Immunization entails fortifying a child’s immune system with various vaccines in order to fight off infections. As a parent, you might get alarmed by the notion of having needles poked into your little one’s body. Some parents are also frightened by the idea of their child’s system getting overloaded with too many vaccines.
The truth is, these shots are necessary to protect your child against a myriad of infectious diseases, some of which are extremely dangerous and may even prove to be fatal. Being a parent, it is crucial for you to know why immunization is imperative for the health of your child.
Why Is Immunization Necessary?
Your child needs to be immunized because
- Although newborns receive antibodies from the mother, these antibodies decline during the first year of life and so does the child’s immunity.
- A newborn’s immune system is too weak to ward off infections on its own. Immunization provides a safe, quick and highly effective method of supporting the baby’s immune system and strengthening it.
- Once a child has been immunized, his body is able to combat diseases more effectively after exposure to the germs.
- If a child is not vaccinated, he/she is more vulnerable to diseases as compared to the children who have been immunized and even minor infections can have a devastating impact on such a child. Vaccination can therefore, save your child’s life.
- Some of the diseases can render your child immune against a disease life-long. These easily-preventable diseases (polio, for instance) can otherwise put a huge physical strain on the child along with psychological and financial burden on your family
- Different vaccines are given according to a standardized schedule through different stages of childhood and adolescence and they do not overload a child’s body, which is why children can be safely immunized to make them better able to fight off various diseases.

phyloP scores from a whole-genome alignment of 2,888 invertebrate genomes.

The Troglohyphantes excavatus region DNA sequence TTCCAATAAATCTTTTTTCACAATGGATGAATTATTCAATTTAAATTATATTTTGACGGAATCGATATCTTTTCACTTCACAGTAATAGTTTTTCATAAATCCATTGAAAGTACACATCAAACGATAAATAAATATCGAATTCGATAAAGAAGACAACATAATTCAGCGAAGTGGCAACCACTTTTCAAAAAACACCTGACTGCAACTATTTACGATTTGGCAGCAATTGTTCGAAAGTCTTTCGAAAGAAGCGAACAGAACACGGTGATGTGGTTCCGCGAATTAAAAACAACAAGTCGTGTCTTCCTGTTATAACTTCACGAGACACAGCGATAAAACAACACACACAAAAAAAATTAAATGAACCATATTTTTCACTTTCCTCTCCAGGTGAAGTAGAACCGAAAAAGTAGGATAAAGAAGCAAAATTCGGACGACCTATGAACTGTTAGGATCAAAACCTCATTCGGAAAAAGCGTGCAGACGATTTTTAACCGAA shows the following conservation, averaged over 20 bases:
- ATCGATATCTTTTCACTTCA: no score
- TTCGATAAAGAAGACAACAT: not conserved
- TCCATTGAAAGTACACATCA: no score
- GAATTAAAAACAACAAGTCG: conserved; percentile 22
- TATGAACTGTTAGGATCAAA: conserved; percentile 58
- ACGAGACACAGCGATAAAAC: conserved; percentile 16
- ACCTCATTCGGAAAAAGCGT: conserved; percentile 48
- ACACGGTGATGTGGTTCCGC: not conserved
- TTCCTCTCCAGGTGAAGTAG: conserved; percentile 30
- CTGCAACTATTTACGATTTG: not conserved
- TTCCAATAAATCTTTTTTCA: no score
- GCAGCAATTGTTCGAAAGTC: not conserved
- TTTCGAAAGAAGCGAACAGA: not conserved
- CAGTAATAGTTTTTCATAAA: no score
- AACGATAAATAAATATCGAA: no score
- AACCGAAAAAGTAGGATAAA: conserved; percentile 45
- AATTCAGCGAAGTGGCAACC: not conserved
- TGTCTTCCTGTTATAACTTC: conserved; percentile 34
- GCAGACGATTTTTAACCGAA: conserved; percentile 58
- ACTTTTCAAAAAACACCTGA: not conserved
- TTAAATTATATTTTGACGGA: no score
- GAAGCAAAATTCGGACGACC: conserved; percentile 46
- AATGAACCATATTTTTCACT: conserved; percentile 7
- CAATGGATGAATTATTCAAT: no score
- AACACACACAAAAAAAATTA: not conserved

- With a stronger immune system, vaccination ensures that your child misses fewer days at school and is better able to perform.
When Is A Child Immunized?
You can consult a pediatrician online about the vaccination schedule. Usually a child is immunized according to the following schedule.
|Birth||HepB (Hepatitis B vaccine)|
|1–2 months||Hep B 2nd dose|
|2 months||DTaP (Diphtheria, tetanus, and acellular pertussis vaccine)
Hib (Haemophilus influenzae type b vaccine)
IPV (Inactivated poliovirus vaccine)
PCV (Pneumococcal conjugate vaccine)
RV (Rotavirus vaccine)
|4 months||DTaP, Hib, IPV, PCV, RV|
|6 months||DTaP, Hib, PCV, RV|
|6-18 months||HepB, IPV|
|12–15 months||Hib, MMR (Measles, mumps, and rubella vaccine), PCV, Chickenpox|
|12–23 months||Hep A|
|4–6 years||DTaP, MMR, IPV, Varicella|
|11–12 years||HPV (Human papillomavirus vaccine), Tdap (Tetanus, diphtheria, and pertussis), MCV4 (Meningococcal conjugate vaccine)|
|16–18 years||Meningococcal B vaccine (MenB)|
Immunization Means Better Protection
Pediatricians recommend getting your child vaccinated at the stipulated intervals in order to protect them against deadly infectious diseases including
- Pertussis (whooping cough)
- Rubella (German measles)
- Rota virus infection
- Haemophilus influenzae type B, HiB (Flu)
- Pneumococcal infection
- Hepatitis A
- Hepatitis B
- Chicken pox